One of the Latin roots of the English word “education” is educere, which means to “lead out”. If we’re leading “out” – it implies the knowledge/understanding is already “in” there. When the gentleman made the comment I’ve used as the title to this blog (and I quoted in the previous one), I noticed he was expressing a very natural understanding of the connection between the farming activities and his surroundings. He inherently knew that he had a responsibility to “keep it that way”.

So, what does it mean to “keep it that way” in the day-to-day workings on the farm? If the concept “Allah gave us a clean world, we should keep it that way” is an underlying principle for you, is it reflected in your business activities? If yes, how? If not, what could you do differently?

  • What choices could you make regarding the use of chemicals (pesticides/fertilizers) and their application – are there alternatives which are less harmful and can be applied with more precision?
  • What options do you have with regard to waste disposal – does simply dropping an empty container “where you stand” line-up with keeping the world clean?
  • What choices do you make regarding packaging – is the plastic recyclable or is there a more environmentally friendly substitute?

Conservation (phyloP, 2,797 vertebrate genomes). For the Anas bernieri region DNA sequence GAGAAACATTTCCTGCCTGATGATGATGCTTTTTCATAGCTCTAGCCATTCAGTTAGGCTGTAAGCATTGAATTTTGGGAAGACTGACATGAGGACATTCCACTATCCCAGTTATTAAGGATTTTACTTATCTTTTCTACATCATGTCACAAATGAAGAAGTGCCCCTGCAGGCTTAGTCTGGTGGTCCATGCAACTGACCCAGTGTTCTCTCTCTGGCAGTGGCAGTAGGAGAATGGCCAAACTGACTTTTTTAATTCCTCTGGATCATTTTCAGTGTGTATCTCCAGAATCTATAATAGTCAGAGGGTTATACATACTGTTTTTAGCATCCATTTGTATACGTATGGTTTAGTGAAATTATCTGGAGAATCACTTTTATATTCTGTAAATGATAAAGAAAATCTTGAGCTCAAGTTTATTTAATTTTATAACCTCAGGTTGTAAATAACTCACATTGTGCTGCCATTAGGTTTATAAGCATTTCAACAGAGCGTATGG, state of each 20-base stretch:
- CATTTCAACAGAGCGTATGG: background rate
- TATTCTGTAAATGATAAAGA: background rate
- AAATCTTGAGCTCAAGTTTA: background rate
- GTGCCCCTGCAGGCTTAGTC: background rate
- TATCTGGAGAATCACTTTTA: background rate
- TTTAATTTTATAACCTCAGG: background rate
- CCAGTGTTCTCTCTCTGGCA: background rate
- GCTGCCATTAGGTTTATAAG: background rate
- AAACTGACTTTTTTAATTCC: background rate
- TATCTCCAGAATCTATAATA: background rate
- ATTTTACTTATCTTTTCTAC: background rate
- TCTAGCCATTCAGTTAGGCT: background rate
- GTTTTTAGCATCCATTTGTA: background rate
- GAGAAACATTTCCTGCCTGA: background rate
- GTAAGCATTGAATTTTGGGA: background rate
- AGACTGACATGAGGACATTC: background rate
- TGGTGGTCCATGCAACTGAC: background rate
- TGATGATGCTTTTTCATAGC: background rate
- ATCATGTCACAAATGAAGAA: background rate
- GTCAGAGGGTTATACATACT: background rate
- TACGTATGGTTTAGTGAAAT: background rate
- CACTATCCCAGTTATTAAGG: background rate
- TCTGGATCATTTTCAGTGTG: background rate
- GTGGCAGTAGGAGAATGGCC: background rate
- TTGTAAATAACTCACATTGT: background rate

• How do you “tell your story” (intentions and efforts) – to your employees, your clients, your suppliers, other relevant third parties?

Of course, answering these questions (and any other matters relevant to this topic) has a price-tag and could increase costs – that’s certainly a possibility. What’s also a possibility is that the mere act of asking yourself these questions, taking time to review and evaluate your production process, and related activities, could lead to improved efficiency and cost-savings! In addition, through telling your story, you share your vision – inspiring employees to contribute, attracting the interest of clients, enhancing your reputation and finding like-minded people to talk to about your experiences/challenges (fostering mutual learning and progress).

In fact, the Farm to Fork Strategy (at the heart of the European Green Deal) aims to make food systems “fair, healthy and environmentally-friendly”. The Strategy document states “The transition to sustainable food systems is also a huge economic opportunity….. expectations are evolving and driving significant change in the food market. This is an opportunity for farmers….. as well as food processors and food services. This transition will allow them to make sustainability their trademark.. …The transition to sustainability presents a ‘first mover’ opportunity for all actors in the EU food chain”.

There is opportunity here! And remember, responsible business practice (CSR) is a process – step-by-step, everyday working towards being a responsible business. What’s vital, is to start – to take that first step! “Often the greatest challenge, is to actually begin”.

Will you take up the challenge?